German manager offers referee Löw-down on Brazilian ‘brutality’

Neymar’s injury is neither forgotten nor forgiven but his team-mates will play for their absent friend

Germany’s head coach Joachim Low attends a team training session at Mineirao stadium in Belo Horizonte. Photograph: Eddie Keogh/Reuters

Germany’s head coach Joachim Low attends a team training session at Mineirao stadium in Belo Horizonte. Photograph: Eddie Keogh/Reuters

 

After days of persistent complaining by the locals about that challenge by Juan Camilo Zuniga on Neymar, Joachim Löw turned the tables pretty comprehensively on Brazil last night when he described much of what went on generally in their game against Colombia as “brutal” and insisted his players will need to be protected by the referee in tonight’s first World Cup semi-final.

A matter of hours after Fifa had confirmed that it would not be taking any action against Zuniga, the German coach suggested that the Mexican match official who missed the Luis Suarez bite would need to be strong and attentive this evening.

Löw said that many of the challenges in Friday’s game between the two South American sides went too far. “I hope the referee (Marco) Rodriguez will clamp down, because I have seen in the last few matches that Brazil’s physical energy is going beyond of what we see in Europe.

“There, 22 players would not have finished the (Colombia) game because there were some really brutal challenges.

“The way in which players were physically blocked was completely exaggerated and we will need to see that these things are stopped in this game because if they are allowed then we will have no Neymars, Götzes, Ozils or any other players of that type; we will have only players who go out and try to destroy the play.”

Asked whether he thought the balance of the refereeing had shifted too far in favour of defenders again, Löw, whose side had indulged in their share of rough and tumble against France, said that in the games he had personally experienced so far, the balance was about right. But when passion and the pace were raised, as he suggested they had been on Friday in Fortaleza, then the referees needed to act.

“I don’t think you can make sweeping statements because we have had matches that went well when played at a normal pace but that match was a real fight and played a brutal pace.

“I think the real playing time was 38 or 39 minutes because there were so many breaks and I don’t think the fans are happy if there are so many breaks because the game doesn’t develop properly.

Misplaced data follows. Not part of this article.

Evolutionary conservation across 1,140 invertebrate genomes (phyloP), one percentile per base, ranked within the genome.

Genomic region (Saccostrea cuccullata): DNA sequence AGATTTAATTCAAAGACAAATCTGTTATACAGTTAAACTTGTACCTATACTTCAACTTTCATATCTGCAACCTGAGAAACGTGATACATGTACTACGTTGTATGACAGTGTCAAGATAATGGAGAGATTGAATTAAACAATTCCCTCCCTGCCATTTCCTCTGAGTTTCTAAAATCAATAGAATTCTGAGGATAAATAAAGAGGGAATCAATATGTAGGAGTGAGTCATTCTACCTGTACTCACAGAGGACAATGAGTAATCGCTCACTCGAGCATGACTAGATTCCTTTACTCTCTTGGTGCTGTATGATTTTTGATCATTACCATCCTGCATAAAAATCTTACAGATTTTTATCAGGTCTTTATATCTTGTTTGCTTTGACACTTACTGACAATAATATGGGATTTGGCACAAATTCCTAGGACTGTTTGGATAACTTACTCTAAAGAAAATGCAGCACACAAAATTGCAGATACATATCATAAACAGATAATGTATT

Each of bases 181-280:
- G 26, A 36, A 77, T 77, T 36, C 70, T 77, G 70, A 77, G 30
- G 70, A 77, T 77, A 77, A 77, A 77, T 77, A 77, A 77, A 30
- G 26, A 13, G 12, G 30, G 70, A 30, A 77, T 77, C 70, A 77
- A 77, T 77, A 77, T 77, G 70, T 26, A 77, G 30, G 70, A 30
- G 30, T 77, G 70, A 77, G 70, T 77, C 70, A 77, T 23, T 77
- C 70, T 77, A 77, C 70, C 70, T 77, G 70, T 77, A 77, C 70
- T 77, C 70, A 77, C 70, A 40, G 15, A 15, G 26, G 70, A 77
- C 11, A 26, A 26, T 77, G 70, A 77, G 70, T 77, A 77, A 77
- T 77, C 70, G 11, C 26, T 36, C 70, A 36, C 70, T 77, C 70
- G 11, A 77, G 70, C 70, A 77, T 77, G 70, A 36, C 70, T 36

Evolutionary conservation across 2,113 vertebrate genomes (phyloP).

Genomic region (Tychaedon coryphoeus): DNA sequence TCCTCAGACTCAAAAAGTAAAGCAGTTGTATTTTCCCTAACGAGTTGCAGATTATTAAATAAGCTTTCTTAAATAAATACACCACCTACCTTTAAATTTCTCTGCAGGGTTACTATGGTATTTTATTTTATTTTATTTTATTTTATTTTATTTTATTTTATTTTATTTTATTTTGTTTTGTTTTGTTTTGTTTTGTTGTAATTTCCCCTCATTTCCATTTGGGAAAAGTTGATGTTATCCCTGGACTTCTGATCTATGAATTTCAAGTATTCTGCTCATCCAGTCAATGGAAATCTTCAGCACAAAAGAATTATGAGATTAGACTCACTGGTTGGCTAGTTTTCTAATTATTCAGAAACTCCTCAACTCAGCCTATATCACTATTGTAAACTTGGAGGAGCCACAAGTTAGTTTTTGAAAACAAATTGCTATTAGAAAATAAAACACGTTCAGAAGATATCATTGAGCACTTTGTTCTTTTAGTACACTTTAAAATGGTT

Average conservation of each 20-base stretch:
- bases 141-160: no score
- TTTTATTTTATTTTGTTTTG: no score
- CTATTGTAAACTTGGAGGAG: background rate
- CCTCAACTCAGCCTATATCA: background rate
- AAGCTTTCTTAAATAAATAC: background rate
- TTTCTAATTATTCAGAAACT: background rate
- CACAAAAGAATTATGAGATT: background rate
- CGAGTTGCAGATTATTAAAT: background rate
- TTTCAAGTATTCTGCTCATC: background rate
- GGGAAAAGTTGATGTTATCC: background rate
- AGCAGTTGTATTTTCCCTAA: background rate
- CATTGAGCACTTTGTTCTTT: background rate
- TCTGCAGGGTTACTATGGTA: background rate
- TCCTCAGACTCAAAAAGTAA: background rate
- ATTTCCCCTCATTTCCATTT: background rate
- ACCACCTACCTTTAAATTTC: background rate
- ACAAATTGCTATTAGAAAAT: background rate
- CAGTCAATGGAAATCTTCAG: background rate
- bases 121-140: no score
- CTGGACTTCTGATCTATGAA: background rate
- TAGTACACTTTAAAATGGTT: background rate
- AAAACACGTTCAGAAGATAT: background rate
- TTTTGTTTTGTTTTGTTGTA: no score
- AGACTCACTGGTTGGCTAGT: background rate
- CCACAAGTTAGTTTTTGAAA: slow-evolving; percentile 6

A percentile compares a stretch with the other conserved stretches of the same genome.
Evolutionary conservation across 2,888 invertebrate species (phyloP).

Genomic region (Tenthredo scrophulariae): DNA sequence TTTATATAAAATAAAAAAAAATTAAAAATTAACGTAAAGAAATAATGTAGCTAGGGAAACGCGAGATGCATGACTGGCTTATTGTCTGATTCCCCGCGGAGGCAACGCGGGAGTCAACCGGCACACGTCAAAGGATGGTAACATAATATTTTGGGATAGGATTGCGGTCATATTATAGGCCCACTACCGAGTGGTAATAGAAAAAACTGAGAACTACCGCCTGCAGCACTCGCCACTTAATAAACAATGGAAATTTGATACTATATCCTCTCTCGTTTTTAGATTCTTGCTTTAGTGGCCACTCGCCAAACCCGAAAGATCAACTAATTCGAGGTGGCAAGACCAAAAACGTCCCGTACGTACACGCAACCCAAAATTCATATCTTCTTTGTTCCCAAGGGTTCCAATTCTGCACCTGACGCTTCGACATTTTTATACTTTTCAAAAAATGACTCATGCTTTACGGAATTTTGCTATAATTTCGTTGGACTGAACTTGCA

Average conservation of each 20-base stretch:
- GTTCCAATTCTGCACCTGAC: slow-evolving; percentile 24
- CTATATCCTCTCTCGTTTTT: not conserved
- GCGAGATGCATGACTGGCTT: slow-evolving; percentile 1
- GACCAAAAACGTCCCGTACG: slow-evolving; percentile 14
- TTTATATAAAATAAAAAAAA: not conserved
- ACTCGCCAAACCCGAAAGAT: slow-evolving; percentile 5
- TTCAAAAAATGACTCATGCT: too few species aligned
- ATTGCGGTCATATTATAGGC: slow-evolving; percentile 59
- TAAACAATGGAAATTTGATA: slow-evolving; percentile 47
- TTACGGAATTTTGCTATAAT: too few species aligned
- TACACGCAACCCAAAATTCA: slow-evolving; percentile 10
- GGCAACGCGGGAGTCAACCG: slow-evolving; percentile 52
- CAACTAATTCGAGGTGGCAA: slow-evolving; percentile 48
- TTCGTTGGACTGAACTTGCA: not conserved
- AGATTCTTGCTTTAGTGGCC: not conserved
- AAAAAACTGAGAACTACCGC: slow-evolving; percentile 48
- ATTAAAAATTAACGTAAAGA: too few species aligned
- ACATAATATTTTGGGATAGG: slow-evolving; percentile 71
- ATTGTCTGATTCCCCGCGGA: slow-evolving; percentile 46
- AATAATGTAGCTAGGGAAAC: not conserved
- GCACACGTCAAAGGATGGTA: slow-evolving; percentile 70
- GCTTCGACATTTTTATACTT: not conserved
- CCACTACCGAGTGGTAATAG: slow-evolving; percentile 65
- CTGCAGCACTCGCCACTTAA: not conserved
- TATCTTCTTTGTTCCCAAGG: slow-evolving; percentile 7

“There were many fouls from behind that were dangerous for the players; slide tackles from behind and from the side and the referee must protect the players in football. It is the major responsibility of the referee to protect the players in such situations but the attackers here were treated in a very bad way and I don’t think that is a good thing for football.”

Beside him, his defender Jerome Boateng agreed that many of the challenges in the game had indeed “gone beyond what is acceptable.”

The call for the referee to be strong is predictable enough from a side facing a home side that has done alright out of them so far but it was entertaining stuff nevertheless coming as it did shortly after the Brazilian press conference. It featured Luiz Felipe Scolari and his suspended skipper Thiago Silva who was still portraying Zuniga as Friday’s only guilty party.

Scolari insisted that he and his players are over Neymar’s injury and looking forward to their semi-final clash with Germany but the defender appeared to be struggling to keep up and returned to the topic as he again attacked Zuniga for his foul on the home side’s striker.

“It was a coward’s tackle,” said the PSG defender who is set to be replaced by Bayern Munich’s Dante this evening. “Some people thing it was normal but it wasn’t. I know how to mark a player and that isn’t done.”

Silva said that the players have talked a great deal amongst themselves and with a psychologist about the loss of their star player and the 29 year-old dutifully stuck to the line that they would be more united now than ever in their determination to win the game, and title, for their injured friend.

Scolari, thankfully, seemed more anxious to move on that, sure the players might draw inspiration from their desire to deliver for the striker but insistent too that they must also want to do it for themselves.

“Neymar leaving left a lot of himself with us and he’s taken a lot of us with him too. That phase, though, of being sad and so on, we’ve all left it behind when we knew he wouldn’t be with us anymore.

“The way he spoke to the players made them understand that he had done his share and now it’s their turn to do theirs. Amongst our group we already are focussing on other things; we have a different mindset and that’s how we must do things.

“We’ll miss Neymar, ” he continued, “because he is special but we’ve a squad of 22 more players who’ve been handpicked and capped because they are all special. Today we’ll play for Neymar but we’ll play too for our own goal which is to get to the final and then play it in our home.”

The coach happily embraced the suggestion from a journalist that the Germans are actually the favourites in this evening’s game. “They’ve a very good team,” he said, “and we cannot forget this German team has for six years been organised for this World Cup.

“That means they’ve a good team, a good balance, good teamwork and all the follow-up of this work has been successful. We must respect them.”

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